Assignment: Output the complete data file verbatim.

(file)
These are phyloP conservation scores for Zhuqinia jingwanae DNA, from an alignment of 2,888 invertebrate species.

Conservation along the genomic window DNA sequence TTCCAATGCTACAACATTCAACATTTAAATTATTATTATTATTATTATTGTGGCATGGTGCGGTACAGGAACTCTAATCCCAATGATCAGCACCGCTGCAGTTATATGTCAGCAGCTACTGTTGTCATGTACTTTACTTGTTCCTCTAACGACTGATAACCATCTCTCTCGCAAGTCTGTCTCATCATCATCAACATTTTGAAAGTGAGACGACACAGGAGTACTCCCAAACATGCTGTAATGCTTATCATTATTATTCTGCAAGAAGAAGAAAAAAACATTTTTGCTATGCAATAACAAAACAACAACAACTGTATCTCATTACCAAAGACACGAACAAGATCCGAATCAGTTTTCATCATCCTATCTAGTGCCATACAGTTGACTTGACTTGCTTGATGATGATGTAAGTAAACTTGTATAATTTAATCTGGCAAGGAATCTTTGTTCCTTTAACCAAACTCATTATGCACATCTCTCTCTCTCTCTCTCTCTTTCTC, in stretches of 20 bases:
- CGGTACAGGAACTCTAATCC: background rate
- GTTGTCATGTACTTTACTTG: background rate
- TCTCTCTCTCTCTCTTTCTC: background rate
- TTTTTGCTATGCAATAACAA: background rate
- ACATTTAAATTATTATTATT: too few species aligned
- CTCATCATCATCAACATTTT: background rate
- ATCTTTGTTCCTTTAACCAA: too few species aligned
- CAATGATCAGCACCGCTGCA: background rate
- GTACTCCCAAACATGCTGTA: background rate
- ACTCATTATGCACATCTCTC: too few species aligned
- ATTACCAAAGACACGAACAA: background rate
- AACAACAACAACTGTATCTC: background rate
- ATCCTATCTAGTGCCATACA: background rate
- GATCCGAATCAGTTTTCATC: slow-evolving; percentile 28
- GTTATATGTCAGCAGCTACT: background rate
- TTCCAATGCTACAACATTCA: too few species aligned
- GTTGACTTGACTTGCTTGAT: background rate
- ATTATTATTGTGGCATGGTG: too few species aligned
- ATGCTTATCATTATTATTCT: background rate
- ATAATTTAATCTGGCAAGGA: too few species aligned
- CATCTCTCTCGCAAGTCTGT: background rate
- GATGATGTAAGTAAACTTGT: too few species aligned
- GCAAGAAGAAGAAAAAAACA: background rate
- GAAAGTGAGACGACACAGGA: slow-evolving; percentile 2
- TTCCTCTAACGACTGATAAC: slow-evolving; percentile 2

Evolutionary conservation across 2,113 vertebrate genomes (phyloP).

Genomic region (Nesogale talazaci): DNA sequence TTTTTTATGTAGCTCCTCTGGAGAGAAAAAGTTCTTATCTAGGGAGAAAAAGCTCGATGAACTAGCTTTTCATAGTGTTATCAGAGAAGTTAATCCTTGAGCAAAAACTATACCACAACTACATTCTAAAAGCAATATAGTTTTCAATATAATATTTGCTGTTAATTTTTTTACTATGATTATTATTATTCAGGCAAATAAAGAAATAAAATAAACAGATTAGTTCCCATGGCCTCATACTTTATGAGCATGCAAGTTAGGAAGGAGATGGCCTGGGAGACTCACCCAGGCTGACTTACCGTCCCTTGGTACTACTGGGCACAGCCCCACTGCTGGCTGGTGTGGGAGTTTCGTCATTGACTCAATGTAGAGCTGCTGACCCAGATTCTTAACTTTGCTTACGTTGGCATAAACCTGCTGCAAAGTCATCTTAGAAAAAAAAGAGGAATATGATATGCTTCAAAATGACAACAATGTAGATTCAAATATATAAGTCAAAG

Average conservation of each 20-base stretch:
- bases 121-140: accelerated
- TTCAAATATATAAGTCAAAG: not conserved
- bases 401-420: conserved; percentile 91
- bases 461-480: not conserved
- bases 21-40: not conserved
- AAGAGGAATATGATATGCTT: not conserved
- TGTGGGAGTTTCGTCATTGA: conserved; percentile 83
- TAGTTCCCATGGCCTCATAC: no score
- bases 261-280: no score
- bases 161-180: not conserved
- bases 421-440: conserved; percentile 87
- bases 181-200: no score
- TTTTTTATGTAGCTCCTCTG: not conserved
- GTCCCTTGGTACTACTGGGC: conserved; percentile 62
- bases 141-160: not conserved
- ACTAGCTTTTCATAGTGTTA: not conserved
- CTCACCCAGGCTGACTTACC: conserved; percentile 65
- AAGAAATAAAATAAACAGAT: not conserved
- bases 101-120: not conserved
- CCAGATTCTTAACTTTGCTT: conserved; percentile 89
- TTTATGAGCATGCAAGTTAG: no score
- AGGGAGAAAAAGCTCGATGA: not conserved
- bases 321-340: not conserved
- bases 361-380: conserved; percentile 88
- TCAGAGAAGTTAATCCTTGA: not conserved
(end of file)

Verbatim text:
These are phyloP conservation scores for Zhuqinia jingwanae DNA, from an alignment of 2,888 invertebrate species.

Conservation along the genomic window DNA sequence TTCCAATGCTACAACATTCAACATTTAAATTATTATTATTATTATTATTGTGGCATGGTGCGGTACAGGAACTCTAATCCCAATGATCAGCACCGCTGCAGTTATATGTCAGCAGCTACTGTTGTCATGTACTTTACTTGTTCCTCTAACGACTGATAACCATCTCTCTCGCAAGTCTGTCTCATCATCATCAACATTTTGAAAGTGAGACGACACAGGAGTACTCCCAAACATGCTGTAATGCTTATCATTATTATTCTGCAAGAAGAAGAAAAAAACATTTTTGCTATGCAATAACAAAACAACAACAACTGTATCTCATTACCAAAGACACGAACAAGATCCGAATCAGTTTTCATCATCCTATCTAGTGCCATACAGTTGACTTGACTTGCTTGATGATGATGTAAGTAAACTTGTATAATTTAATCTGGCAAGGAATCTTTGTTCCTTTAACCAAACTCATTATGCACATCTCTCTCTCTCTCTCTCTCTTTCTC, in stretches of 20 bases:
- CGGTACAGGAACTCTAATCC: background rate
- GTTGTCATGTACTTTACTTG: background rate
- TCTCTCTCTCTCTCTTTCTC: background rate
- TTTTTGCTATGCAATAACAA: background rate
- ACATTTAAATTATTATTATT: too few species aligned
- CTCATCATCATCAACATTTT: background rate
- ATCTTTGTTCCTTTAACCAA: too few species aligned
- CAATGATCAGCACCGCTGCA: background rate
- GTACTCCCAAACATGCTGTA: background rate
- ACTCATTATGCACATCTCTC: too few species aligned
- ATTACCAAAGACACGAACAA: background rate
- AACAACAACAACTGTATCTC: background rate
- ATCCTATCTAGTGCCATACA: background rate
- GATCCGAATCAGTTTTCATC: slow-evolving; percentile 28
- GTTATATGTCAGCAGCTACT: background rate
- TTCCAATGCTACAACATTCA: too few species aligned
- GTTGACTTGACTTGCTTGAT: background rate
- ATTATTATTGTGGCATGGTG: too few species aligned
- ATGCTTATCATTATTATTCT: background rate
- ATAATTTAATCTGGCAAGGA: too few species aligned
- CATCTCTCTCGCAAGTCTGT: background rate
- GATGATGTAAGTAAACTTGT: too few species aligned
- GCAAGAAGAAGAAAAAAACA: background rate
- GAAAGTGAGACGACACAGGA: slow-evolving; percentile 2
- TTCCTCTAACGACTGATAAC: slow-evolving; percentile 2

Evolutionary conservation across 2,113 vertebrate genomes (phyloP).

Genomic region (Nesogale talazaci): DNA sequence TTTTTTATGTAGCTCCTCTGGAGAGAAAAAGTTCTTATCTAGGGAGAAAAAGCTCGATGAACTAGCTTTTCATAGTGTTATCAGAGAAGTTAATCCTTGAGCAAAAACTATACCACAACTACATTCTAAAAGCAATATAGTTTTCAATATAATATTTGCTGTTAATTTTTTTACTATGATTATTATTATTCAGGCAAATAAAGAAATAAAATAAACAGATTAGTTCCCATGGCCTCATACTTTATGAGCATGCAAGTTAGGAAGGAGATGGCCTGGGAGACTCACCCAGGCTGACTTACCGTCCCTTGGTACTACTGGGCACAGCCCCACTGCTGGCTGGTGTGGGAGTTTCGTCATTGACTCAATGTAGAGCTGCTGACCCAGATTCTTAACTTTGCTTACGTTGGCATAAACCTGCTGCAAAGTCATCTTAGAAAAAAAAGAGGAATATGATATGCTTCAAAATGACAACAATGTAGATTCAAATATATAAGTCAAAG

Average conservation of each 20-base stretch:
- bases 121-140: accelerated
- TTCAAATATATAAGTCAAAG: not conserved
- bases 401-420: conserved; percentile 91
- bases 461-480: not conserved
- bases 21-40: not conserved
- AAGAGGAATATGATATGCTT: not conserved
- TGTGGGAGTTTCGTCATTGA: conserved; percentile 83
- TAGTTCCCATGGCCTCATAC: no score
- bases 261-280: no score
- bases 161-180: not conserved
- bases 421-440: conserved; percentile 87
- bases 181-200: no score
- TTTTTTATGTAGCTCCTCTG: not conserved
- GTCCCTTGGTACTACTGGGC: conserved; percentile 62
- bases 141-160: not conserved
- ACTAGCTTTTCATAGTGTTA: not conserved
- CTCACCCAGGCTGACTTACC: conserved; percentile 65
- AAGAAATAAAATAAACAGAT: not conserved
- bases 101-120: not conserved
- CCAGATTCTTAACTTTGCTT: conserved; percentile 89
- TTTATGAGCATGCAAGTTAG: no score
- AGGGAGAAAAAGCTCGATGA: not conserved
- bases 321-340: not conserved
- bases 361-380: conserved; percentile 88
- TCAGAGAAGTTAATCCTTGA: not conserved